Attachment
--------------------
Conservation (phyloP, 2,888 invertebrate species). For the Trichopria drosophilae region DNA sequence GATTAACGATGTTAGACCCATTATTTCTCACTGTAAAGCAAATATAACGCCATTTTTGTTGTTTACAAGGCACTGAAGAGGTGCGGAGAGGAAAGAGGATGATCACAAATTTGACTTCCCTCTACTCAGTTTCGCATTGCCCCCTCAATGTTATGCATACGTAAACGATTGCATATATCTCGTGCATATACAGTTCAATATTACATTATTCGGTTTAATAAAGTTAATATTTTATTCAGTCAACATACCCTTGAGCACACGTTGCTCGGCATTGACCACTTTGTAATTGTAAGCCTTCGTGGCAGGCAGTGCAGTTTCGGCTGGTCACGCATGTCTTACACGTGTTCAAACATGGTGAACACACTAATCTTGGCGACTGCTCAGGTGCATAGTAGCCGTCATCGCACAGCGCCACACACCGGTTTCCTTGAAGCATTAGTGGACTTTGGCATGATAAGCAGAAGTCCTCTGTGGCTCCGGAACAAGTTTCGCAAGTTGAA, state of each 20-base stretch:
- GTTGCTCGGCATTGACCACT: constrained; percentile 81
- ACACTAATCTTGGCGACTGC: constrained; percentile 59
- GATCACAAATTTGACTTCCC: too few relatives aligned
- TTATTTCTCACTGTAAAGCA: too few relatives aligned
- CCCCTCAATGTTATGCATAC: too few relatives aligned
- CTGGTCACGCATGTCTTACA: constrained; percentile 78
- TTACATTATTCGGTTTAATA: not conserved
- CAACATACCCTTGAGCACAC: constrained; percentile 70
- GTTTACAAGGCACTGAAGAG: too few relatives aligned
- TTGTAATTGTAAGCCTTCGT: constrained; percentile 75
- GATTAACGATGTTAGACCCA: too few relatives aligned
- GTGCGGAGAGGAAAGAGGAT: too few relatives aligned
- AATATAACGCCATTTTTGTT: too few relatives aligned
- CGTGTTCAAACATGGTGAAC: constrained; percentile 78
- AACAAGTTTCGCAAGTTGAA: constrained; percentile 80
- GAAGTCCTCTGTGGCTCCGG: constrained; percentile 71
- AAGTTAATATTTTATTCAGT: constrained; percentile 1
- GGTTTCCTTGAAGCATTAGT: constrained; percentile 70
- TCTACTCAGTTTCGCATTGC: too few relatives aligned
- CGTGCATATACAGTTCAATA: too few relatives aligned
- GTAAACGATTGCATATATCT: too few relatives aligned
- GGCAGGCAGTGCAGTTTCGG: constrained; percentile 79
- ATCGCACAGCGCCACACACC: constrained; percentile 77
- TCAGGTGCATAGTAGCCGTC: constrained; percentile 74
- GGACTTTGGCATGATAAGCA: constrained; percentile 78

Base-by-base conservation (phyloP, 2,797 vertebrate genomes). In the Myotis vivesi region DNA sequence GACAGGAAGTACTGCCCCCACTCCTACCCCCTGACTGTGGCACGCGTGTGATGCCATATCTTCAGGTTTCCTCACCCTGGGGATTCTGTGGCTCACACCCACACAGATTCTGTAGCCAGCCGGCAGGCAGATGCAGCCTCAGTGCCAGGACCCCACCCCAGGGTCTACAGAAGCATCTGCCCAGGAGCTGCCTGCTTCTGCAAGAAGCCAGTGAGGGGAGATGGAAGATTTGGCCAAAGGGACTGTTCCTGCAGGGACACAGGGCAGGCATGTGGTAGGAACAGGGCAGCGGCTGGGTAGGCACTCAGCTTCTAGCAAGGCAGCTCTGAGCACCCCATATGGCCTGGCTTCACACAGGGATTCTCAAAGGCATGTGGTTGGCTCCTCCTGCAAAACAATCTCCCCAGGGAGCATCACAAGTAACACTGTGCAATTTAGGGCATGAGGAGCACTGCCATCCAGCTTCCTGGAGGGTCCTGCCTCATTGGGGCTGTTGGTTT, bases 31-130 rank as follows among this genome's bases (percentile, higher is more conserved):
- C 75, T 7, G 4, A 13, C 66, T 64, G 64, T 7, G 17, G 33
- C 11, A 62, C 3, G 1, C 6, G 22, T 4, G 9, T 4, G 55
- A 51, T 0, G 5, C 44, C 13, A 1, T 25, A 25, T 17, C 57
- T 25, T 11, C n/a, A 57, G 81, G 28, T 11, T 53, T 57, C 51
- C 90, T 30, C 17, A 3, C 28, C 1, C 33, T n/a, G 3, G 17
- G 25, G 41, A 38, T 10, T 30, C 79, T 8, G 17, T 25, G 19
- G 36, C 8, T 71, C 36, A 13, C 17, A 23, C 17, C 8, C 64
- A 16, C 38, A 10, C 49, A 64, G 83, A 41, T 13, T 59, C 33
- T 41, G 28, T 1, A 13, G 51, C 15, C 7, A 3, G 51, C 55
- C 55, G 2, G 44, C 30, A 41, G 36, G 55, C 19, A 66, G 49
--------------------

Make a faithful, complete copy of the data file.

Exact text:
Conservation (phyloP, 2,888 invertebrate species). For the Trichopria drosophilae region DNA sequence GATTAACGATGTTAGACCCATTATTTCTCACTGTAAAGCAAATATAACGCCATTTTTGTTGTTTACAAGGCACTGAAGAGGTGCGGAGAGGAAAGAGGATGATCACAAATTTGACTTCCCTCTACTCAGTTTCGCATTGCCCCCTCAATGTTATGCATACGTAAACGATTGCATATATCTCGTGCATATACAGTTCAATATTACATTATTCGGTTTAATAAAGTTAATATTTTATTCAGTCAACATACCCTTGAGCACACGTTGCTCGGCATTGACCACTTTGTAATTGTAAGCCTTCGTGGCAGGCAGTGCAGTTTCGGCTGGTCACGCATGTCTTACACGTGTTCAAACATGGTGAACACACTAATCTTGGCGACTGCTCAGGTGCATAGTAGCCGTCATCGCACAGCGCCACACACCGGTTTCCTTGAAGCATTAGTGGACTTTGGCATGATAAGCAGAAGTCCTCTGTGGCTCCGGAACAAGTTTCGCAAGTTGAA, state of each 20-base stretch:
- GTTGCTCGGCATTGACCACT: constrained; percentile 81
- ACACTAATCTTGGCGACTGC: constrained; percentile 59
- GATCACAAATTTGACTTCCC: too few relatives aligned
- TTATTTCTCACTGTAAAGCA: too few relatives aligned
- CCCCTCAATGTTATGCATAC: too few relatives aligned
- CTGGTCACGCATGTCTTACA: constrained; percentile 78
- TTACATTATTCGGTTTAATA: not conserved
- CAACATACCCTTGAGCACAC: constrained; percentile 70
- GTTTACAAGGCACTGAAGAG: too few relatives aligned
- TTGTAATTGTAAGCCTTCGT: constrained; percentile 75
- GATTAACGATGTTAGACCCA: too few relatives aligned
- GTGCGGAGAGGAAAGAGGAT: too few relatives aligned
- AATATAACGCCATTTTTGTT: too few relatives aligned
- CGTGTTCAAACATGGTGAAC: constrained; percentile 78
- AACAAGTTTCGCAAGTTGAA: constrained; percentile 80
- GAAGTCCTCTGTGGCTCCGG: constrained; percentile 71
- AAGTTAATATTTTATTCAGT: constrained; percentile 1
- GGTTTCCTTGAAGCATTAGT: constrained; percentile 70
- TCTACTCAGTTTCGCATTGC: too few relatives aligned
- CGTGCATATACAGTTCAATA: too few relatives aligned
- GTAAACGATTGCATATATCT: too few relatives aligned
- GGCAGGCAGTGCAGTTTCGG: constrained; percentile 79
- ATCGCACAGCGCCACACACC: constrained; percentile 77
- TCAGGTGCATAGTAGCCGTC: constrained; percentile 74
- GGACTTTGGCATGATAAGCA: constrained; percentile 78

Base-by-base conservation (phyloP, 2,797 vertebrate genomes). In the Myotis vivesi region DNA sequence GACAGGAAGTACTGCCCCCACTCCTACCCCCTGACTGTGGCACGCGTGTGATGCCATATCTTCAGGTTTCCTCACCCTGGGGATTCTGTGGCTCACACCCACACAGATTCTGTAGCCAGCCGGCAGGCAGATGCAGCCTCAGTGCCAGGACCCCACCCCAGGGTCTACAGAAGCATCTGCCCAGGAGCTGCCTGCTTCTGCAAGAAGCCAGTGAGGGGAGATGGAAGATTTGGCCAAAGGGACTGTTCCTGCAGGGACACAGGGCAGGCATGTGGTAGGAACAGGGCAGCGGCTGGGTAGGCACTCAGCTTCTAGCAAGGCAGCTCTGAGCACCCCATATGGCCTGGCTTCACACAGGGATTCTCAAAGGCATGTGGTTGGCTCCTCCTGCAAAACAATCTCCCCAGGGAGCATCACAAGTAACACTGTGCAATTTAGGGCATGAGGAGCACTGCCATCCAGCTTCCTGGAGGGTCCTGCCTCATTGGGGCTGTTGGTTT, bases 31-130 rank as follows among this genome's bases (percentile, higher is more conserved):
- C 75, T 7, G 4, A 13, C 66, T 64, G 64, T 7, G 17, G 33
- C 11, A 62, C 3, G 1, C 6, G 22, T 4, G 9, T 4, G 55
- A 51, T 0, G 5, C 44, C 13, A 1, T 25, A 25, T 17, C 57
- T 25, T 11, C n/a, A 57, G 81, G 28, T 11, T 53, T 57, C 51
- C 90, T 30, C 17, A 3, C 28, C 1, C 33, T n/a, G 3, G 17
- G 25, G 41, A 38, T 10, T 30, C 79, T 8, G 17, T 25, G 19
- G 36, C 8, T 71, C 36, A 13, C 17, A 23, C 17, C 8, C 64
- A 16, C 38, A 10, C 49, A 64, G 83, A 41, T 13, T 59, C 33
- T 41, G 28, T 1, A 13, G 51, C 15, C 7, A 3, G 51, C 55
- C 55, G 2, G 44, C 30, A 41, G 36, G 55, C 19, A 66, G 49